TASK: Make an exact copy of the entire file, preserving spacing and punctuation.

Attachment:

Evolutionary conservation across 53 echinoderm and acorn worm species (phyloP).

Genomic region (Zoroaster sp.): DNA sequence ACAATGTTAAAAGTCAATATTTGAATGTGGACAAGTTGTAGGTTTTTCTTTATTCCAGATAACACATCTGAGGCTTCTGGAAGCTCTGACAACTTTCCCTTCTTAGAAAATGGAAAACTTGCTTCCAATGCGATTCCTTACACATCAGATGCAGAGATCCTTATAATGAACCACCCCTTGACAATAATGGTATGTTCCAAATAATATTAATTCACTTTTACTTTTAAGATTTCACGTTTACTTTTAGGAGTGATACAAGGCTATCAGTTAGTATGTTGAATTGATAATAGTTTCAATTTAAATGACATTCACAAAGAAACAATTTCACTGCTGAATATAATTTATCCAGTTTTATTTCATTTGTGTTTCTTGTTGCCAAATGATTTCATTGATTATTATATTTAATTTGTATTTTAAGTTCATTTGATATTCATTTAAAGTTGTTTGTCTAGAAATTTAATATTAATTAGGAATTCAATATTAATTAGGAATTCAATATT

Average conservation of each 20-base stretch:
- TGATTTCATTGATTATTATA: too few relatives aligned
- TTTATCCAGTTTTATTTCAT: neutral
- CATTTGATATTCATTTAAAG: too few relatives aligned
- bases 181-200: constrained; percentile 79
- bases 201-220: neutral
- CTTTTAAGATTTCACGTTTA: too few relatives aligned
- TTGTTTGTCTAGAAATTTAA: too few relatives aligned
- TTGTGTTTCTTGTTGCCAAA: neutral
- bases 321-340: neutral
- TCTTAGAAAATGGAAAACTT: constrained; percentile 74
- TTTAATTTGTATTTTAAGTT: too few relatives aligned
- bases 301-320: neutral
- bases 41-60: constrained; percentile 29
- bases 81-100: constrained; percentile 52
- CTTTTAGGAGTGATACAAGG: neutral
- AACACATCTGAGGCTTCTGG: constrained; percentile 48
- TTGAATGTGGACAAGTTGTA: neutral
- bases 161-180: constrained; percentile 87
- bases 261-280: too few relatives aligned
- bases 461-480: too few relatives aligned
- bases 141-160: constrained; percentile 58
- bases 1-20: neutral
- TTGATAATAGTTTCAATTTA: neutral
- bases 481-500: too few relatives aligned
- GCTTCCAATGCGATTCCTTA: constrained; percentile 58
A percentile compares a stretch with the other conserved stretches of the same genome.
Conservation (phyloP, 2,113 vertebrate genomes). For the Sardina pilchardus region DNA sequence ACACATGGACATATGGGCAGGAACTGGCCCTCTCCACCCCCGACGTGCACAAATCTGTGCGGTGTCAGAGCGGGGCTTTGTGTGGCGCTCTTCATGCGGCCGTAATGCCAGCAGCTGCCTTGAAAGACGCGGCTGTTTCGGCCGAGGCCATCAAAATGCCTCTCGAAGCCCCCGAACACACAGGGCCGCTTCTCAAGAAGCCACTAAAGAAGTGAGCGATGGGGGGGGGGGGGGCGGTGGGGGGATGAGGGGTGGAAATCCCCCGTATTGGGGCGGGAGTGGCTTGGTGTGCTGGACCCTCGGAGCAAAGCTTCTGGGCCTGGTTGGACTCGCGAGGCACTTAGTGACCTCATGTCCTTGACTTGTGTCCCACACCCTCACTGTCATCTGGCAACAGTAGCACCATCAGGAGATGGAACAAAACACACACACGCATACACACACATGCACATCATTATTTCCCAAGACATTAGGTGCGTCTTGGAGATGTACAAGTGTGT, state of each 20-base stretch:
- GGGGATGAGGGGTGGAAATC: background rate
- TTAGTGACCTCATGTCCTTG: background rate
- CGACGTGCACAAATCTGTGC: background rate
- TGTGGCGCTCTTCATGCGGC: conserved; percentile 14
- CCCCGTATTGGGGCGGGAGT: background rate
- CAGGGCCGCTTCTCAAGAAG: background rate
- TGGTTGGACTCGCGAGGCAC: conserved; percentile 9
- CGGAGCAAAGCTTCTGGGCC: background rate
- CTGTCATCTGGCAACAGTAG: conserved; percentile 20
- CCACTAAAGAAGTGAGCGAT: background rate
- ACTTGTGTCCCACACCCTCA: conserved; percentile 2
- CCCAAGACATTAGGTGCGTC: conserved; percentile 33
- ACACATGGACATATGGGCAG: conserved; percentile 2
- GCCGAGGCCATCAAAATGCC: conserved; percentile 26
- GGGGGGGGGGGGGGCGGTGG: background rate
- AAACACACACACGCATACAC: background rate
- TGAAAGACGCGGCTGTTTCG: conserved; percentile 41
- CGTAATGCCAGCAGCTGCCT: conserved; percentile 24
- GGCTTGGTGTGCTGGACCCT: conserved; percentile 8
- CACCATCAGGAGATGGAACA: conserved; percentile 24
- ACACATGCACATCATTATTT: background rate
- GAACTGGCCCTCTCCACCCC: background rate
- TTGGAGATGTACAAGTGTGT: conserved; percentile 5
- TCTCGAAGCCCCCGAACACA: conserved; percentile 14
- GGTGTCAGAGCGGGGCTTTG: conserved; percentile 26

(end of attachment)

Evolutionary conservation across 53 echinoderm and acorn worm species (phyloP).

Genomic region (Zoroaster sp.): DNA sequence ACAATGTTAAAAGTCAATATTTGAATGTGGACAAGTTGTAGGTTTTTCTTTATTCCAGATAACACATCTGAGGCTTCTGGAAGCTCTGACAACTTTCCCTTCTTAGAAAATGGAAAACTTGCTTCCAATGCGATTCCTTACACATCAGATGCAGAGATCCTTATAATGAACCACCCCTTGACAATAATGGTATGTTCCAAATAATATTAATTCACTTTTACTTTTAAGATTTCACGTTTACTTTTAGGAGTGATACAAGGCTATCAGTTAGTATGTTGAATTGATAATAGTTTCAATTTAAATGACATTCACAAAGAAACAATTTCACTGCTGAATATAATTTATCCAGTTTTATTTCATTTGTGTTTCTTGTTGCCAAATGATTTCATTGATTATTATATTTAATTTGTATTTTAAGTTCATTTGATATTCATTTAAAGTTGTTTGTCTAGAAATTTAATATTAATTAGGAATTCAATATTAATTAGGAATTCAATATT

Average conservation of each 20-base stretch:
- TGATTTCATTGATTATTATA: too few relatives aligned
- TTTATCCAGTTTTATTTCAT: neutral
- CATTTGATATTCATTTAAAG: too few relatives aligned
- bases 181-200: constrained; percentile 79
- bases 201-220: neutral
- CTTTTAAGATTTCACGTTTA: too few relatives aligned
- TTGTTTGTCTAGAAATTTAA: too few relatives aligned
- TTGTGTTTCTTGTTGCCAAA: neutral
- bases 321-340: neutral
- TCTTAGAAAATGGAAAACTT: constrained; percentile 74
- TTTAATTTGTATTTTAAGTT: too few relatives aligned
- bases 301-320: neutral
- bases 41-60: constrained; percentile 29
- bases 81-100: constrained; percentile 52
- CTTTTAGGAGTGATACAAGG: neutral
- AACACATCTGAGGCTTCTGG: constrained; percentile 48
- TTGAATGTGGACAAGTTGTA: neutral
- bases 161-180: constrained; percentile 87
- bases 261-280: too few relatives aligned
- bases 461-480: too few relatives aligned
- bases 141-160: constrained; percentile 58
- bases 1-20: neutral
- TTGATAATAGTTTCAATTTA: neutral
- bases 481-500: too few relatives aligned
- GCTTCCAATGCGATTCCTTA: constrained; percentile 58
A percentile compares a stretch with the other conserved stretches of the same genome.
Conservation (phyloP, 2,113 vertebrate genomes). For the Sardina pilchardus region DNA sequence ACACATGGACATATGGGCAGGAACTGGCCCTCTCCACCCCCGACGTGCACAAATCTGTGCGGTGTCAGAGCGGGGCTTTGTGTGGCGCTCTTCATGCGGCCGTAATGCCAGCAGCTGCCTTGAAAGACGCGGCTGTTTCGGCCGAGGCCATCAAAATGCCTCTCGAAGCCCCCGAACACACAGGGCCGCTTCTCAAGAAGCCACTAAAGAAGTGAGCGATGGGGGGGGGGGGGGCGGTGGGGGGATGAGGGGTGGAAATCCCCCGTATTGGGGCGGGAGTGGCTTGGTGTGCTGGACCCTCGGAGCAAAGCTTCTGGGCCTGGTTGGACTCGCGAGGCACTTAGTGACCTCATGTCCTTGACTTGTGTCCCACACCCTCACTGTCATCTGGCAACAGTAGCACCATCAGGAGATGGAACAAAACACACACACGCATACACACACATGCACATCATTATTTCCCAAGACATTAGGTGCGTCTTGGAGATGTACAAGTGTGT, state of each 20-base stretch:
- GGGGATGAGGGGTGGAAATC: background rate
- TTAGTGACCTCATGTCCTTG: background rate
- CGACGTGCACAAATCTGTGC: background rate
- TGTGGCGCTCTTCATGCGGC: conserved; percentile 14
- CCCCGTATTGGGGCGGGAGT: background rate
- CAGGGCCGCTTCTCAAGAAG: background rate
- TGGTTGGACTCGCGAGGCAC: conserved; percentile 9
- CGGAGCAAAGCTTCTGGGCC: background rate
- CTGTCATCTGGCAACAGTAG: conserved; percentile 20
- CCACTAAAGAAGTGAGCGAT: background rate
- ACTTGTGTCCCACACCCTCA: conserved; percentile 2
- CCCAAGACATTAGGTGCGTC: conserved; percentile 33
- ACACATGGACATATGGGCAG: conserved; percentile 2
- GCCGAGGCCATCAAAATGCC: conserved; percentile 26
- GGGGGGGGGGGGGGCGGTGG: background rate
- AAACACACACACGCATACAC: background rate
- TGAAAGACGCGGCTGTTTCG: conserved; percentile 41
- CGTAATGCCAGCAGCTGCCT: conserved; percentile 24
- GGCTTGGTGTGCTGGACCCT: conserved; percentile 8
- CACCATCAGGAGATGGAACA: conserved; percentile 24
- ACACATGCACATCATTATTT: background rate
- GAACTGGCCCTCTCCACCCC: background rate
- TTGGAGATGTACAAGTGTGT: conserved; percentile 5
- TCTCGAAGCCCCCGAACACA: conserved; percentile 14
- GGTGTCAGAGCGGGGCTTTG: conserved; percentile 26